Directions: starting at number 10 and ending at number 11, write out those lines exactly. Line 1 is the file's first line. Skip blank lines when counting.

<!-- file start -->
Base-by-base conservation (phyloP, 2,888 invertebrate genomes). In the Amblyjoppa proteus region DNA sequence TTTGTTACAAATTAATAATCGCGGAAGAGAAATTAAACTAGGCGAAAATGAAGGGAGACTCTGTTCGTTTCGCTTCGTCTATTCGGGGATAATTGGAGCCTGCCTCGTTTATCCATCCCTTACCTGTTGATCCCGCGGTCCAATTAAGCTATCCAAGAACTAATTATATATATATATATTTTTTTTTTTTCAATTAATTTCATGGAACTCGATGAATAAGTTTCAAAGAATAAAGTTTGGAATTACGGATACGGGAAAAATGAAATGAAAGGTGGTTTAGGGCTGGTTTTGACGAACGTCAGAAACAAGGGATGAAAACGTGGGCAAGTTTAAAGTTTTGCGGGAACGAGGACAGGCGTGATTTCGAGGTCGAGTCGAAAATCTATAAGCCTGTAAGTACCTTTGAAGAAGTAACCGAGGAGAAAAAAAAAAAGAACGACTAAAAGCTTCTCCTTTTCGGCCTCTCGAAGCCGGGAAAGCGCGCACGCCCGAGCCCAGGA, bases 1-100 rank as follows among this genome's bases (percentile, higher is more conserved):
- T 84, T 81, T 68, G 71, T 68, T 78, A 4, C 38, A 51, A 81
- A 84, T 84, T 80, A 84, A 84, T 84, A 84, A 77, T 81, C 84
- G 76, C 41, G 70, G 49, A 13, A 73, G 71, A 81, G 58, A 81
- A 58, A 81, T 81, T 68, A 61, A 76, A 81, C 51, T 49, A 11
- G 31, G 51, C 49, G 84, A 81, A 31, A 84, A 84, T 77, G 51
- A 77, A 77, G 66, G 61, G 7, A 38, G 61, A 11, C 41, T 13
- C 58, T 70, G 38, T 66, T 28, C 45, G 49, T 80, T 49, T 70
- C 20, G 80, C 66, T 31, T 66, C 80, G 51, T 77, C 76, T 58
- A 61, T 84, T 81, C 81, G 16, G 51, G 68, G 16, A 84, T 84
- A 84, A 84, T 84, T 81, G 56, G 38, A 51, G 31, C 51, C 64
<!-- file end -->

- A 61, T 84, T 81, C 81, G 16, G 51, G 68, G 16, A 84, T 84
- A 84, A 84, T 84, T 81, G 56, G 38, A 51, G 31, C 51, C 64